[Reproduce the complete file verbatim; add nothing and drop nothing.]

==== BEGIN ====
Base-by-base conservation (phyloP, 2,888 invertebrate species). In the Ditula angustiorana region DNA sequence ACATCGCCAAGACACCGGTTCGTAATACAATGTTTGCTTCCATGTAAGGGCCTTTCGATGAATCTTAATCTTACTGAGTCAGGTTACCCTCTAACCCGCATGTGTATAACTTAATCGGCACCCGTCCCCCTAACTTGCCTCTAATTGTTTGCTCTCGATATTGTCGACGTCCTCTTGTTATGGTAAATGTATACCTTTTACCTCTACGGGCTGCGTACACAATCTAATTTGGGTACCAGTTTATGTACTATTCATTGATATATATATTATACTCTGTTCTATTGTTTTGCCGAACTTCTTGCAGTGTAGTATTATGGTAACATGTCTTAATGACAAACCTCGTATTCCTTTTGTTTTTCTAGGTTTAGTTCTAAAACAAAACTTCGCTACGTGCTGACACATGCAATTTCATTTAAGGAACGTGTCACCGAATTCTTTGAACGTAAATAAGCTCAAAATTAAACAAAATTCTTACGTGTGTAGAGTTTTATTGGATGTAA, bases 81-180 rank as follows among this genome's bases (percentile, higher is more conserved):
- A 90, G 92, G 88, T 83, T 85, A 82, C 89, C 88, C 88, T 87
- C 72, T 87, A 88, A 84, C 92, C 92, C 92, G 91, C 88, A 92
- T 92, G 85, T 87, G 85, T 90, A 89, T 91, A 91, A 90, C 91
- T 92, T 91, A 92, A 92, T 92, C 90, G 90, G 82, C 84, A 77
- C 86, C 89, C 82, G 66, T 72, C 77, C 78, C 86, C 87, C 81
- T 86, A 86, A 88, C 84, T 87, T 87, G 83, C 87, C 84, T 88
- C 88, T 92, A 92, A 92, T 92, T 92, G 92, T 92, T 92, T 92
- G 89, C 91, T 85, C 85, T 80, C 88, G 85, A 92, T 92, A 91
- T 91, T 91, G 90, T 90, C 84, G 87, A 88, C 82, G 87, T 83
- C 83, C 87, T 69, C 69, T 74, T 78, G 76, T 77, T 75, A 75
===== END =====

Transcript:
Base-by-base conservation (phyloP, 2,888 invertebrate species). In the Ditula angustiorana region DNA sequence ACATCGCCAAGACACCGGTTCGTAATACAATGTTTGCTTCCATGTAAGGGCCTTTCGATGAATCTTAATCTTACTGAGTCAGGTTACCCTCTAACCCGCATGTGTATAACTTAATCGGCACCCGTCCCCCTAACTTGCCTCTAATTGTTTGCTCTCGATATTGTCGACGTCCTCTTGTTATGGTAAATGTATACCTTTTACCTCTACGGGCTGCGTACACAATCTAATTTGGGTACCAGTTTATGTACTATTCATTGATATATATATTATACTCTGTTCTATTGTTTTGCCGAACTTCTTGCAGTGTAGTATTATGGTAACATGTCTTAATGACAAACCTCGTATTCCTTTTGTTTTTCTAGGTTTAGTTCTAAAACAAAACTTCGCTACGTGCTGACACATGCAATTTCATTTAAGGAACGTGTCACCGAATTCTTTGAACGTAAATAAGCTCAAAATTAAACAAAATTCTTACGTGTGTAGAGTTTTATTGGATGTAA, bases 81-180 rank as follows among this genome's bases (percentile, higher is more conserved):
- A 90, G 92, G 88, T 83, T 85, A 82, C 89, C 88, C 88, T 87
- C 72, T 87, A 88, A 84, C 92, C 92, C 92, G 91, C 88, A 92
- T 92, G 85, T 87, G 85, T 90, A 89, T 91, A 91, A 90, C 91
- T 92, T 91, A 92, A 92, T 92, C 90, G 90, G 82, C 84, A 77
- C 86, C 89, C 82, G 66, T 72, C 77, C 78, C 86, C 87, C 81
- T 86, A 86, A 88, C 84, T 87, T 87, G 83, C 87, C 84, T 88
- C 88, T 92, A 92, A 92, T 92, T 92, G 92, T 92, T 92, T 92
- G 89, C 91, T 85, C 85, T 80, C 88, G 85, A 92, T 92, A 91
- T 91, T 91, G 90, T 90, C 84, G 87, A 88, C 82, G 87, T 83
- C 83, C 87, T 69, C 69, T 74, T 78, G 76, T 77, T 75, A 75